Why Monza? Do you like or dislike him?

#30 Andrew Kitson

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Posted 23 August 2006 - 14:11

I agree he is very generous - in my experience. Whenever I have asked for a paddock or photographer pass, from him directly, he has always helped out over the past 16 years or so. He always responds to letters, e-mails, faxes and often in person when he must have a million and one other things to attend to! BE has been very kind to me.

#31 f1steveuk

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Posted 23 August 2006 - 14:29

Originally posted by Andrew Kitson
I agree he is very generous - in my experience. Whenever I have asked for a paddock or photographer pass, from him directly, he has always helped out over the past 16 years or so. He always responds to letters, e-mails, faxes and often in person when he must have a million and one other things to attend to! BE has been very kind to me.


I seem to remember, he likes you too ;)

#32 MonzaDriver

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Posted 23 August 2006 - 16:22

Originally posted by f1steveuk


Quite a lot actually! A very genourous man, and one who does a lot behind the scenes to help up and coming talent. A man who has sought out, restored and protects some very rare cars that would otherwise have dissapeared. And above all, a man who for 7 years, paid me to indulge in my hobby and passion as a job. But I do dislike aspects, like pandering to the corperate side, hiding his collection of cars where no one sees them, preventing certain areas of motor racing from developing by making it prohibitively exspensive, and sadly for engineering F1 to follow his interests and tastes :rolleyes:

Why Monza? Do you like or dislike him?


Well almost like you, there are aspects I like, and some that I dont like.
Witch I think is true for every person we know.
Now that you ask me to think about, and learning from your inside news........... those aspects are the same of yours.

I am Italian and I' ve renognized some " Italian way of speaking " in your reply.
Do you have Italian origin ?

MonzaDriver.

#33 f1steveuk

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Posted 23 August 2006 - 17:19

Originally posted by MonzaDriver


Well almost like you, there are aspects I like, and some that I dont like.
Witch I think is true for every person we know.
Now that you ask me to think about, and learning from your inside news........... those aspects are the same of yours.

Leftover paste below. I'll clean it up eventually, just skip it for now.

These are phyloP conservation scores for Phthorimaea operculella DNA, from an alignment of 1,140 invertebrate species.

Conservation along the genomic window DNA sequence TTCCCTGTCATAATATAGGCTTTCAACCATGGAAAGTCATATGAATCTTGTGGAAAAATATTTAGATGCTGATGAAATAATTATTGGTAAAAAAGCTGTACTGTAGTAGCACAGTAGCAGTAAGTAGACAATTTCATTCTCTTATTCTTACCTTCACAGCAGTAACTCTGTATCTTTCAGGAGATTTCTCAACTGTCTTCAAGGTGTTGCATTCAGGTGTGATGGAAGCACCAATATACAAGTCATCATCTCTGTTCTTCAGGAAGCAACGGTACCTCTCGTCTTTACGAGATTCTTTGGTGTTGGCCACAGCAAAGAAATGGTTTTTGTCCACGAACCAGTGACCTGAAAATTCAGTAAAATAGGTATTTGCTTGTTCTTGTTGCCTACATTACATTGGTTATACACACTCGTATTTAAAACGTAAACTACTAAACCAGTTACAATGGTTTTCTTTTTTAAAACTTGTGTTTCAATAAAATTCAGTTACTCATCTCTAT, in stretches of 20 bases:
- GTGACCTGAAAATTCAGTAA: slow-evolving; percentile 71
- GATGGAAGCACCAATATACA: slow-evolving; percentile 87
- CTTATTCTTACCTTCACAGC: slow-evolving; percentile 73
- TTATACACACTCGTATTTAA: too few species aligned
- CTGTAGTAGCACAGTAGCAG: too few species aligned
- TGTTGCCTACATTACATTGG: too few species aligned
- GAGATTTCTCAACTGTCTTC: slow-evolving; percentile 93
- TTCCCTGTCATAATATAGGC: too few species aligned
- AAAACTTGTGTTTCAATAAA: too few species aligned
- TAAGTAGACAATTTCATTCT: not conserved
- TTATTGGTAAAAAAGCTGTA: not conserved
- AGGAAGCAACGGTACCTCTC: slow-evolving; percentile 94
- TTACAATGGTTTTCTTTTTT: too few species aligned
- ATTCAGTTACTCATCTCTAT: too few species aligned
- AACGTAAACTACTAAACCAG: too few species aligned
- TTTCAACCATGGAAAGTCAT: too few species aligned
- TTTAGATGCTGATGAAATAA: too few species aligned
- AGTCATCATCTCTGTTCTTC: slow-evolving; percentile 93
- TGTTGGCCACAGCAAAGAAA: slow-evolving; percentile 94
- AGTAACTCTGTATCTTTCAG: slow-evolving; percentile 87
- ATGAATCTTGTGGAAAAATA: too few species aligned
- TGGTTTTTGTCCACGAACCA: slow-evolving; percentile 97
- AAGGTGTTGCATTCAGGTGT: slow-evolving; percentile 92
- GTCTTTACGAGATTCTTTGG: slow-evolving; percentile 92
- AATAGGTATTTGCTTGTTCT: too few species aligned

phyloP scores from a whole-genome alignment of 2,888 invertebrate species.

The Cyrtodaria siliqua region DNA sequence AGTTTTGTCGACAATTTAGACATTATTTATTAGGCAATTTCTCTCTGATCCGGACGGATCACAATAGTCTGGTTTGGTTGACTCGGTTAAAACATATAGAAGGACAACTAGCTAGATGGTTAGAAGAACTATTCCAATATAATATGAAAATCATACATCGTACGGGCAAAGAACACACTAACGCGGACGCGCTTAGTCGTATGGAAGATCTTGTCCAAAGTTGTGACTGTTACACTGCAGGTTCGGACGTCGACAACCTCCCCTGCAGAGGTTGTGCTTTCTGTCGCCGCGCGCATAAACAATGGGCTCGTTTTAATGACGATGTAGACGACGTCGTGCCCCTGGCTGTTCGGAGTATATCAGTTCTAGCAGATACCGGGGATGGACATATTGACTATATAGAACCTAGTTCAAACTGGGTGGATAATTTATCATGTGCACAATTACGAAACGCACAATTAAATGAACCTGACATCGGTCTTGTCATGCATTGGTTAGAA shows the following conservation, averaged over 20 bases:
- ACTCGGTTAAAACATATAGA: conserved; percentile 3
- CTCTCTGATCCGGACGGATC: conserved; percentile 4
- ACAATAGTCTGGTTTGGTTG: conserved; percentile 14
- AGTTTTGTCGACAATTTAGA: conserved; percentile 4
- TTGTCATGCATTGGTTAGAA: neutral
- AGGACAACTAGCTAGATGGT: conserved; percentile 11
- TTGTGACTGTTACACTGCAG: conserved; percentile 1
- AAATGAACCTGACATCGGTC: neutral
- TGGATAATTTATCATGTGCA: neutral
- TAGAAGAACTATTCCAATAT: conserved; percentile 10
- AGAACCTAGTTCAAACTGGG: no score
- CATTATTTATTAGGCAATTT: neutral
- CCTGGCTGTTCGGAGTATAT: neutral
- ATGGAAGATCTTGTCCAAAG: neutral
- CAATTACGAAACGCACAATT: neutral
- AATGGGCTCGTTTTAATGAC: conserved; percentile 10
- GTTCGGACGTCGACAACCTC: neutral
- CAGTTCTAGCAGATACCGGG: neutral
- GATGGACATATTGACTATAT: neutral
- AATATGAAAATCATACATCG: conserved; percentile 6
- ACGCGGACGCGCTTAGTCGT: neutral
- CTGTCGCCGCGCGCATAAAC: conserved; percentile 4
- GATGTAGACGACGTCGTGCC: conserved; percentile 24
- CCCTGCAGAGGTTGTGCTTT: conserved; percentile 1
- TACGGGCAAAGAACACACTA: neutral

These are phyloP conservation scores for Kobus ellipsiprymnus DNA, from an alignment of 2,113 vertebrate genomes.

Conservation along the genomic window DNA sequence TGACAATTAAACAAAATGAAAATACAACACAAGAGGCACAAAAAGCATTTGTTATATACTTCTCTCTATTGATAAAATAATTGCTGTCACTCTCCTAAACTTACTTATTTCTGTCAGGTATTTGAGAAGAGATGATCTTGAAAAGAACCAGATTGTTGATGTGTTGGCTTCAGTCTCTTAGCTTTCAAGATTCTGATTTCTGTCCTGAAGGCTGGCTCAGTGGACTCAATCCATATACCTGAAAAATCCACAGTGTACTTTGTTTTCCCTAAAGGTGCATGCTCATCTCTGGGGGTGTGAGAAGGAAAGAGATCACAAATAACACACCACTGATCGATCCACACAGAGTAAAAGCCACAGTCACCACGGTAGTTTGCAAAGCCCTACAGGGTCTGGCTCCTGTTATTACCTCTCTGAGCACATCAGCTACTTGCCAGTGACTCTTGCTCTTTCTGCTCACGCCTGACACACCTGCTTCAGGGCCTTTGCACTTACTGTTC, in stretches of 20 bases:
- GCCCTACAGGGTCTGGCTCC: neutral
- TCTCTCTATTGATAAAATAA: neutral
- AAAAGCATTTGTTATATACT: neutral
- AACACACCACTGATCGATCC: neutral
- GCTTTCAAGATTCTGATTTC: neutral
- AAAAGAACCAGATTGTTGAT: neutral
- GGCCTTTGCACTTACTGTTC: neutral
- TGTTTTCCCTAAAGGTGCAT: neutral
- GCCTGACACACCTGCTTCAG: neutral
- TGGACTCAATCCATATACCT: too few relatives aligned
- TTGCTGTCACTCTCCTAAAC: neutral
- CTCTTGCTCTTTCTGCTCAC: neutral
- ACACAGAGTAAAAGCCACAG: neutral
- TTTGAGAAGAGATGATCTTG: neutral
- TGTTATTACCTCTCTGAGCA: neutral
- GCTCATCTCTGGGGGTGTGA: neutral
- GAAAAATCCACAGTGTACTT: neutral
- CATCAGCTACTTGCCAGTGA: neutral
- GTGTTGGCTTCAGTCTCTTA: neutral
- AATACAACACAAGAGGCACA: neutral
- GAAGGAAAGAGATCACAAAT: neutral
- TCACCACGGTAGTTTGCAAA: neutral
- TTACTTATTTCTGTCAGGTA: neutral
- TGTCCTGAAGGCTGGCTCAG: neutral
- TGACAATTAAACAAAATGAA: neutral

I am Italian and I' ve renognized some " Italian way of speaking " in your reply.
Do you have Italian origin ?

MonzaDriver.


Sadly no, but I love the place and looked forward to Monza every year, those book shops behind the pits!!! Although I did nearly by a house in Corelone, Sicily, where a mate of mine, who used to do the pit lane interviews in F1, lives, but as far as I know 100% English.

You are so right, everyone has good and bad sides to them, I just think with Bernie he as lost track of why people love motor racing, it isn't ALL money! It gauled me so much to see a paddock full of people who where there because of the company they worked, or did work for, or their business was wanted (one woman once asked me, "do they HAVE to make all that noise") where the true "petrol head" was pressed against the fence straining for just a glimpse. I think that is SOOOOOO wrong.

#34 rdmotorsport

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Posted 23 August 2006 - 18:27

considering I started all this and the replies and opinions have been exeptional I will have to come to the defence of BE although I still fel strongly F1 could be a better spectacle,more competative and less expensive with what I have previously said,however when I used to work in the sport BE would always offer good help,strong advice and was always at the end of a telephone. Rodney Dodson

#35 MonzaDriver

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Posted 24 August 2006 - 08:16

Everytime I read this thread I have the feeling that Bernie Ecclestone really is reading the Nostalgia Forum.

MonzaDriver.

#36 HDonaldCapps

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Posted 24 August 2006 - 09:05

Bernie Ecclestone is scarcely the spawn of the devil, a true-life product of the Omen walking in our midst. There is no question that he has been kind and generous to many, many people and stuck by them during thick and thin. However, his vision for formula one and his approach to life are often at odds with others. That he has power in the form of not only the money itself but the influence and control that money provides makes it easy for him to ensure that things go his way. Period.

Keep in mind that simply because you strongly disagree with someone necessarily means that person is a disagreeable or unpleasant sort of person. There has never been much doubt that if I -- and any number of others -- were to have the opportunity to spend time with Ecclestone that he would prove to be anything but the sort of person that one would walk away happy to have spent that time with him. I only spoke to him perhaps a few times in passing and he seemed a decent sort of person (or chap as we used to say). Focused, intense, driven -- yes, but also capable of a sparing a few minutes what were quite pleasant.